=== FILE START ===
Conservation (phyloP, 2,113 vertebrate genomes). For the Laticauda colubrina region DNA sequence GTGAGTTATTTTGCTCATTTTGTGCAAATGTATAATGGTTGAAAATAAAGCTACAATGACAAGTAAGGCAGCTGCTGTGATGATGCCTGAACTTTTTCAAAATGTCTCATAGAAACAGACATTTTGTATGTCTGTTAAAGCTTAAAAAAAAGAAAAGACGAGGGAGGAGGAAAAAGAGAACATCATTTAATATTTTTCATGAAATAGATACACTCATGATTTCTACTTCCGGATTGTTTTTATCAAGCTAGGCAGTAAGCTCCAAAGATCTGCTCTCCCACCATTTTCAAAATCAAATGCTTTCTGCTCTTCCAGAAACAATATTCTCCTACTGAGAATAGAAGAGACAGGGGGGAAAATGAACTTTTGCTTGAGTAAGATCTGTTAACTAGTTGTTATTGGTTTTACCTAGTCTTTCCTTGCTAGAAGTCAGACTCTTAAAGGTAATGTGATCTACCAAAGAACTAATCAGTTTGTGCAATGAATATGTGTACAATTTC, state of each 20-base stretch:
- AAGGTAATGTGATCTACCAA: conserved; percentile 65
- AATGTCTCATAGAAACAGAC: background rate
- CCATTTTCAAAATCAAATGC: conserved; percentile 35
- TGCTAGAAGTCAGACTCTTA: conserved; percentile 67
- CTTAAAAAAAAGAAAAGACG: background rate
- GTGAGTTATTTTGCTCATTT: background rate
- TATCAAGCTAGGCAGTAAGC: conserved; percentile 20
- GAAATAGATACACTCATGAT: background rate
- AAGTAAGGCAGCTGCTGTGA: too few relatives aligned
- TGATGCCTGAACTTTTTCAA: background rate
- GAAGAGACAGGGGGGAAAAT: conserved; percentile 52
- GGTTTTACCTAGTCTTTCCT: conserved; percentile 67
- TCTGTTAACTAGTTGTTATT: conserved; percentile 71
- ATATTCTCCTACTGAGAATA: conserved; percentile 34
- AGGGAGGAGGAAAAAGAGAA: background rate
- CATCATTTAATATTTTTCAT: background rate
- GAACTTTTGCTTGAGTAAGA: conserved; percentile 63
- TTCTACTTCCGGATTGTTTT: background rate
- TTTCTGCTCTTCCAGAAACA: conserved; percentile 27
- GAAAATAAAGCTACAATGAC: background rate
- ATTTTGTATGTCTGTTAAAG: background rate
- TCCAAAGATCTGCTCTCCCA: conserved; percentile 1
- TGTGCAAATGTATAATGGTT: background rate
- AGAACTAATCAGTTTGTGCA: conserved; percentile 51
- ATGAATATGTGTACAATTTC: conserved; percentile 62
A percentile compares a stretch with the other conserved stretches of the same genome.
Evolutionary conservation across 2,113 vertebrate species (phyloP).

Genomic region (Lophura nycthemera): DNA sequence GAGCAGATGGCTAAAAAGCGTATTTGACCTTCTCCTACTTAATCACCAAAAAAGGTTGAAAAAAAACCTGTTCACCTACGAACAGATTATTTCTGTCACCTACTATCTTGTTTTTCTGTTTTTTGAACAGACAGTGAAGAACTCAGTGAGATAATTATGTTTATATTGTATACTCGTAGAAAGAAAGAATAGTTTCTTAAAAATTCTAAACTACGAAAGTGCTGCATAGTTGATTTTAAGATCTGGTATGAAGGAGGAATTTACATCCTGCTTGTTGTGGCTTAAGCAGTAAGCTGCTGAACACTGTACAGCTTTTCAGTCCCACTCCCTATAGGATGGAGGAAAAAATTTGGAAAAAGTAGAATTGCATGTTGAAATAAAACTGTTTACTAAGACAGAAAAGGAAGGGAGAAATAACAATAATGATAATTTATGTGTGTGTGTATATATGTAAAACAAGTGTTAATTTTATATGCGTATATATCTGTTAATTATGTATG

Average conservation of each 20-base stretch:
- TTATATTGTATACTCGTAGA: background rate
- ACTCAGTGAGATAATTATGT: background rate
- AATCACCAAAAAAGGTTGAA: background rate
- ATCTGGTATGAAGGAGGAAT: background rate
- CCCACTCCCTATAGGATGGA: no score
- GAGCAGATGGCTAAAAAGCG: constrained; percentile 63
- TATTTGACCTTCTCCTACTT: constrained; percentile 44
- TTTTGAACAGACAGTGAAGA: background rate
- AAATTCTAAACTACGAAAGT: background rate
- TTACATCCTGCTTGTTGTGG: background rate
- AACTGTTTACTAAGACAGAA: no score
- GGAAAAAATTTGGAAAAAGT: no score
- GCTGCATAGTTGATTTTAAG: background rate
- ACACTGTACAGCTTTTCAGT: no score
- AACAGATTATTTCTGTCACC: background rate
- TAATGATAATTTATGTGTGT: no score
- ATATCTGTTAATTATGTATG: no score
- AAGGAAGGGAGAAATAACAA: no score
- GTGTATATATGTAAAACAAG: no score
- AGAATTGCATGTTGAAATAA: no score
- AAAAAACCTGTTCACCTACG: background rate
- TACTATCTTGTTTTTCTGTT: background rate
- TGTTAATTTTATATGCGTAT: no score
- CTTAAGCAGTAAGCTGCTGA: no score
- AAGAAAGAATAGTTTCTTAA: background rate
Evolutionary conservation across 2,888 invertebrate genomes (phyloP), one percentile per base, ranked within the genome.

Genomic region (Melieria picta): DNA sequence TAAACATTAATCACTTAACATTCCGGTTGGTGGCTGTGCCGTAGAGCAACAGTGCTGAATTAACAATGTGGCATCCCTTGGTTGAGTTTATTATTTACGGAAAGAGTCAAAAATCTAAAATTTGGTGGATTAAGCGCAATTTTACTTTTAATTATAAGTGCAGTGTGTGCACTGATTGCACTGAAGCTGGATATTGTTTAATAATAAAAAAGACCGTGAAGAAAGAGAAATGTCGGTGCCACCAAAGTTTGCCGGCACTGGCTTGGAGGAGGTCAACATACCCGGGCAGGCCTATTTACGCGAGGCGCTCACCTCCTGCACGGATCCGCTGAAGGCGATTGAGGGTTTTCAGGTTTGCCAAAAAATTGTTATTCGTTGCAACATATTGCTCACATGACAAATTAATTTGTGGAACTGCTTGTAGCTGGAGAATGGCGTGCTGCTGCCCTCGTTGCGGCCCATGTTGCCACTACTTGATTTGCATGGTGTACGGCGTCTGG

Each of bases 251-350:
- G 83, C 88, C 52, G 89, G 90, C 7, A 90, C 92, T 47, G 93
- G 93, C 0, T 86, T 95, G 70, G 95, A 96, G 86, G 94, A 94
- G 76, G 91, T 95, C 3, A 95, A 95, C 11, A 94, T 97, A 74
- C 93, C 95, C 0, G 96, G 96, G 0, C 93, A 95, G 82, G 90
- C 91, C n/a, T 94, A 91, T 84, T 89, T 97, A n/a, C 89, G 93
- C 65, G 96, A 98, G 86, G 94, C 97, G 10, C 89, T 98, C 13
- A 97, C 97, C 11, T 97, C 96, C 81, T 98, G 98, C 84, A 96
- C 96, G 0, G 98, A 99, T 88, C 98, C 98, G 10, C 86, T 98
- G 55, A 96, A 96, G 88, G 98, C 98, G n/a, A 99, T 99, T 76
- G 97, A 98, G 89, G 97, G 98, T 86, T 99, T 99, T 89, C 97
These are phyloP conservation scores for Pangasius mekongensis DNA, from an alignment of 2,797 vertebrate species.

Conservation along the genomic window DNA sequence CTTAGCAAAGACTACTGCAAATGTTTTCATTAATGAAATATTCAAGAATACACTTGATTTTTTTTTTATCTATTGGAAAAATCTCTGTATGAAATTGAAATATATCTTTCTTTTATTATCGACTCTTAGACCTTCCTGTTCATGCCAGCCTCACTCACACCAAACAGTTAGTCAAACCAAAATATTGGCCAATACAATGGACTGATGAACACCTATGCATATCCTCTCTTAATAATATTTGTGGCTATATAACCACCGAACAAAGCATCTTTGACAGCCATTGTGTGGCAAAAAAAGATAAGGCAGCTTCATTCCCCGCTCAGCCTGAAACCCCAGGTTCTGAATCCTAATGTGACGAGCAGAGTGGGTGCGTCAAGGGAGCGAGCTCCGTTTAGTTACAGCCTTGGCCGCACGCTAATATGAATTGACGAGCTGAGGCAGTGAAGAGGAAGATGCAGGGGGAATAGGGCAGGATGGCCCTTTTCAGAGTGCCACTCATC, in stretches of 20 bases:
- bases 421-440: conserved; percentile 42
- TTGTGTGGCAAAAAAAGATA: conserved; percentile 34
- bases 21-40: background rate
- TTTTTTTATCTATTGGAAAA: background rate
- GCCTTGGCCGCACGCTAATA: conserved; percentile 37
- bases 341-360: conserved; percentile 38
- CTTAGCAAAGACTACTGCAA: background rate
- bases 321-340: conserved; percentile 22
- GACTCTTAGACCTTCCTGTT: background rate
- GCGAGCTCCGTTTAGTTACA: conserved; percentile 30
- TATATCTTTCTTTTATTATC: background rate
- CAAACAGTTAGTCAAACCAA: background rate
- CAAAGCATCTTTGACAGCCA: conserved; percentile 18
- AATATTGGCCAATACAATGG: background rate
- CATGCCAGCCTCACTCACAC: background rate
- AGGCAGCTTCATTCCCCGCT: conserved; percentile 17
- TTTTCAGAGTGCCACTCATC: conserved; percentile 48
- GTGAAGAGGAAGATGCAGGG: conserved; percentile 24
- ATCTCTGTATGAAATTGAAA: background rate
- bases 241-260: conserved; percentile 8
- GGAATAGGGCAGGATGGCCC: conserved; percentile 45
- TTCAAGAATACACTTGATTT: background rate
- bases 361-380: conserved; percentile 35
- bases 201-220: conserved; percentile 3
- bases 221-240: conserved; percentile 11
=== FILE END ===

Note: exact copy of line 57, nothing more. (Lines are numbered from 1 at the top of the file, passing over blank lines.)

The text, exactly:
Genomic region (Melieria picta): DNA sequence TAAACATTAATCACTTAACATTCCGGTTGGTGGCTGTGCCGTAGAGCAACAGTGCTGAATTAACAATGTGGCATCCCTTGGTTGAGTTTATTATTTACGGAAAGAGTCAAAAATCTAAAATTTGGTGGATTAAGCGCAATTTTACTTTTAATTATAAGTGCAGTGTGTGCACTGATTGCACTGAAGCTGGATATTGTTTAATAATAAAAAAGACCGTGAAGAAAGAGAAATGTCGGTGCCACCAAAGTTTGCCGGCACTGGCTTGGAGGAGGTCAACATACCCGGGCAGGCCTATTTACGCGAGGCGCTCACCTCCTGCACGGATCCGCTGAAGGCGATTGAGGGTTTTCAGGTTTGCCAAAAAATTGTTATTCGTTGCAACATATTGCTCACATGACAAATTAATTTGTGGAACTGCTTGTAGCTGGAGAATGGCGTGCTGCTGCCCTCGTTGCGGCCCATGTTGCCACTACTTGATTTGCATGGTGTACGGCGTCTGG